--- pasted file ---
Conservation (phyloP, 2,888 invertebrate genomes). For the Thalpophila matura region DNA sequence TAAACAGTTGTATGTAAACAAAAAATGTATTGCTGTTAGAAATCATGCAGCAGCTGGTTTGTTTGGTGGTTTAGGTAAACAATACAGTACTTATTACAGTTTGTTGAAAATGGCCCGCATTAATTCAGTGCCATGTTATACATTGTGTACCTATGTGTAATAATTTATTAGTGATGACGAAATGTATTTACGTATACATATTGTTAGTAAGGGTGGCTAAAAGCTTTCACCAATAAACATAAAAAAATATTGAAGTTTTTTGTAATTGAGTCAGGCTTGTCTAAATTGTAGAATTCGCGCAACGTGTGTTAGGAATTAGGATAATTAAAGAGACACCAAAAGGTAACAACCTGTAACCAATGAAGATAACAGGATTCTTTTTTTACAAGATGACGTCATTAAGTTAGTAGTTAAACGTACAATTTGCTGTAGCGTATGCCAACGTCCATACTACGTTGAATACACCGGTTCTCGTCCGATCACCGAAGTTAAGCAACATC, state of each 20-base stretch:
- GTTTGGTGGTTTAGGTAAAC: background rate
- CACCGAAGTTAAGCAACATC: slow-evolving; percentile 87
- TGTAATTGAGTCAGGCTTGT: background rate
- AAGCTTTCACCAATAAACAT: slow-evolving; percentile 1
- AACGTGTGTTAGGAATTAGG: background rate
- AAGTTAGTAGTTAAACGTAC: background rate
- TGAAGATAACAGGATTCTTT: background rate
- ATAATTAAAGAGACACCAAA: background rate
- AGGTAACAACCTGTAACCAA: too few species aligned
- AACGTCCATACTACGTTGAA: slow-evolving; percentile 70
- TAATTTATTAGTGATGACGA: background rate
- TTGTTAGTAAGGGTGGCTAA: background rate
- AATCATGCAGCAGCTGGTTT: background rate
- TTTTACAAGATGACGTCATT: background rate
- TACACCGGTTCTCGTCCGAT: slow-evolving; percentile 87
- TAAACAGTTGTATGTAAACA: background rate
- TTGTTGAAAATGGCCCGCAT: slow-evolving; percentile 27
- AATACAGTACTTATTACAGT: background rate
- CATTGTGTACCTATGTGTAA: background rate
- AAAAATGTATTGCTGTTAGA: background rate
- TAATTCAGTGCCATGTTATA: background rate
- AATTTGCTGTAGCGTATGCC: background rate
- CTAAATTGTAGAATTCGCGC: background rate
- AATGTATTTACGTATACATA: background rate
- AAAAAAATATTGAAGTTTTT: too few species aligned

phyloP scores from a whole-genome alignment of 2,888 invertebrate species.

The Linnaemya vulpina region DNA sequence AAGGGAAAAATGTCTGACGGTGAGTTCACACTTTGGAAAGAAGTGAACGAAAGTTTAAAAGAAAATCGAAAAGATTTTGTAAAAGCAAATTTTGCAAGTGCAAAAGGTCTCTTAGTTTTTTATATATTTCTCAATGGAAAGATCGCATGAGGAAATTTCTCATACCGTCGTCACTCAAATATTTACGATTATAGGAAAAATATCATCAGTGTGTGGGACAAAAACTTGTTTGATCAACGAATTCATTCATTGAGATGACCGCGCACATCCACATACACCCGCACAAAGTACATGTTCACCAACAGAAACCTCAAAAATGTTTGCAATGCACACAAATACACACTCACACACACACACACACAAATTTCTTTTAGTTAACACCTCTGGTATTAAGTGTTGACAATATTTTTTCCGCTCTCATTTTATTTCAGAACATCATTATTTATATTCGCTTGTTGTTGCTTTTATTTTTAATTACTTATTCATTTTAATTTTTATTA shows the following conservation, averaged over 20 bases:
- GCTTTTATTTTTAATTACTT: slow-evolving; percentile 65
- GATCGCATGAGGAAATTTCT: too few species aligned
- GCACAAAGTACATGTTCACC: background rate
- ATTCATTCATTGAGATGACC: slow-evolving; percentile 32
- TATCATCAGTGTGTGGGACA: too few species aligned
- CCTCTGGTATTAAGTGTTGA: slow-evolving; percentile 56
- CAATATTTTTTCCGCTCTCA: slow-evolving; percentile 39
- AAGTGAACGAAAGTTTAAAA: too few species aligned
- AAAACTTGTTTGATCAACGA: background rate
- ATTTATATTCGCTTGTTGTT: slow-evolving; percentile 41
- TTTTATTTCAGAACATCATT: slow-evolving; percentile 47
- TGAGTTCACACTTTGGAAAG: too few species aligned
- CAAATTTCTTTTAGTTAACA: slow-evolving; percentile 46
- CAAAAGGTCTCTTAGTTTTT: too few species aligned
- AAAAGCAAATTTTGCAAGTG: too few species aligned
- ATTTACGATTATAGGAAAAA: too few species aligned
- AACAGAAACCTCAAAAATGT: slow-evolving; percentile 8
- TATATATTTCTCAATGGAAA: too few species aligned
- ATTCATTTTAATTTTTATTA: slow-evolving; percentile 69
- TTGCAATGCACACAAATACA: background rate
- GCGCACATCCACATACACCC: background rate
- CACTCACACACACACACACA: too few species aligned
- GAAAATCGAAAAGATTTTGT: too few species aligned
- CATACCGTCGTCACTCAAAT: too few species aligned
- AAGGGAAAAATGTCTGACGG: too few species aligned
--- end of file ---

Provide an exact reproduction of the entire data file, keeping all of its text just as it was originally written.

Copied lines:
Conservation (phyloP, 2,888 invertebrate genomes). For the Thalpophila matura region DNA sequence TAAACAGTTGTATGTAAACAAAAAATGTATTGCTGTTAGAAATCATGCAGCAGCTGGTTTGTTTGGTGGTTTAGGTAAACAATACAGTACTTATTACAGTTTGTTGAAAATGGCCCGCATTAATTCAGTGCCATGTTATACATTGTGTACCTATGTGTAATAATTTATTAGTGATGACGAAATGTATTTACGTATACATATTGTTAGTAAGGGTGGCTAAAAGCTTTCACCAATAAACATAAAAAAATATTGAAGTTTTTTGTAATTGAGTCAGGCTTGTCTAAATTGTAGAATTCGCGCAACGTGTGTTAGGAATTAGGATAATTAAAGAGACACCAAAAGGTAACAACCTGTAACCAATGAAGATAACAGGATTCTTTTTTTACAAGATGACGTCATTAAGTTAGTAGTTAAACGTACAATTTGCTGTAGCGTATGCCAACGTCCATACTACGTTGAATACACCGGTTCTCGTCCGATCACCGAAGTTAAGCAACATC, state of each 20-base stretch:
- GTTTGGTGGTTTAGGTAAAC: background rate
- CACCGAAGTTAAGCAACATC: slow-evolving; percentile 87
- TGTAATTGAGTCAGGCTTGT: background rate
- AAGCTTTCACCAATAAACAT: slow-evolving; percentile 1
- AACGTGTGTTAGGAATTAGG: background rate
- AAGTTAGTAGTTAAACGTAC: background rate
- TGAAGATAACAGGATTCTTT: background rate
- ATAATTAAAGAGACACCAAA: background rate
- AGGTAACAACCTGTAACCAA: too few species aligned
- AACGTCCATACTACGTTGAA: slow-evolving; percentile 70
- TAATTTATTAGTGATGACGA: background rate
- TTGTTAGTAAGGGTGGCTAA: background rate
- AATCATGCAGCAGCTGGTTT: background rate
- TTTTACAAGATGACGTCATT: background rate
- TACACCGGTTCTCGTCCGAT: slow-evolving; percentile 87
- TAAACAGTTGTATGTAAACA: background rate
- TTGTTGAAAATGGCCCGCAT: slow-evolving; percentile 27
- AATACAGTACTTATTACAGT: background rate
- CATTGTGTACCTATGTGTAA: background rate
- AAAAATGTATTGCTGTTAGA: background rate
- TAATTCAGTGCCATGTTATA: background rate
- AATTTGCTGTAGCGTATGCC: background rate
- CTAAATTGTAGAATTCGCGC: background rate
- AATGTATTTACGTATACATA: background rate
- AAAAAAATATTGAAGTTTTT: too few species aligned

phyloP scores from a whole-genome alignment of 2,888 invertebrate species.

The Linnaemya vulpina region DNA sequence AAGGGAAAAATGTCTGACGGTGAGTTCACACTTTGGAAAGAAGTGAACGAAAGTTTAAAAGAAAATCGAAAAGATTTTGTAAAAGCAAATTTTGCAAGTGCAAAAGGTCTCTTAGTTTTTTATATATTTCTCAATGGAAAGATCGCATGAGGAAATTTCTCATACCGTCGTCACTCAAATATTTACGATTATAGGAAAAATATCATCAGTGTGTGGGACAAAAACTTGTTTGATCAACGAATTCATTCATTGAGATGACCGCGCACATCCACATACACCCGCACAAAGTACATGTTCACCAACAGAAACCTCAAAAATGTTTGCAATGCACACAAATACACACTCACACACACACACACACAAATTTCTTTTAGTTAACACCTCTGGTATTAAGTGTTGACAATATTTTTTCCGCTCTCATTTTATTTCAGAACATCATTATTTATATTCGCTTGTTGTTGCTTTTATTTTTAATTACTTATTCATTTTAATTTTTATTA shows the following conservation, averaged over 20 bases:
- GCTTTTATTTTTAATTACTT: slow-evolving; percentile 65
- GATCGCATGAGGAAATTTCT: too few species aligned
- GCACAAAGTACATGTTCACC: background rate
- ATTCATTCATTGAGATGACC: slow-evolving; percentile 32
- TATCATCAGTGTGTGGGACA: too few species aligned
- CCTCTGGTATTAAGTGTTGA: slow-evolving; percentile 56
- CAATATTTTTTCCGCTCTCA: slow-evolving; percentile 39
- AAGTGAACGAAAGTTTAAAA: too few species aligned
- AAAACTTGTTTGATCAACGA: background rate
- ATTTATATTCGCTTGTTGTT: slow-evolving; percentile 41
- TTTTATTTCAGAACATCATT: slow-evolving; percentile 47
- TGAGTTCACACTTTGGAAAG: too few species aligned
- CAAATTTCTTTTAGTTAACA: slow-evolving; percentile 46
- CAAAAGGTCTCTTAGTTTTT: too few species aligned
- AAAAGCAAATTTTGCAAGTG: too few species aligned
- ATTTACGATTATAGGAAAAA: too few species aligned
- AACAGAAACCTCAAAAATGT: slow-evolving; percentile 8
- TATATATTTCTCAATGGAAA: too few species aligned
- ATTCATTTTAATTTTTATTA: slow-evolving; percentile 69
- TTGCAATGCACACAAATACA: background rate
- GCGCACATCCACATACACCC: background rate
- CACTCACACACACACACACA: too few species aligned
- GAAAATCGAAAAGATTTTGT: too few species aligned
- CATACCGTCGTCACTCAAAT: too few species aligned
- AAGGGAAAAATGTCTGACGG: too few species aligned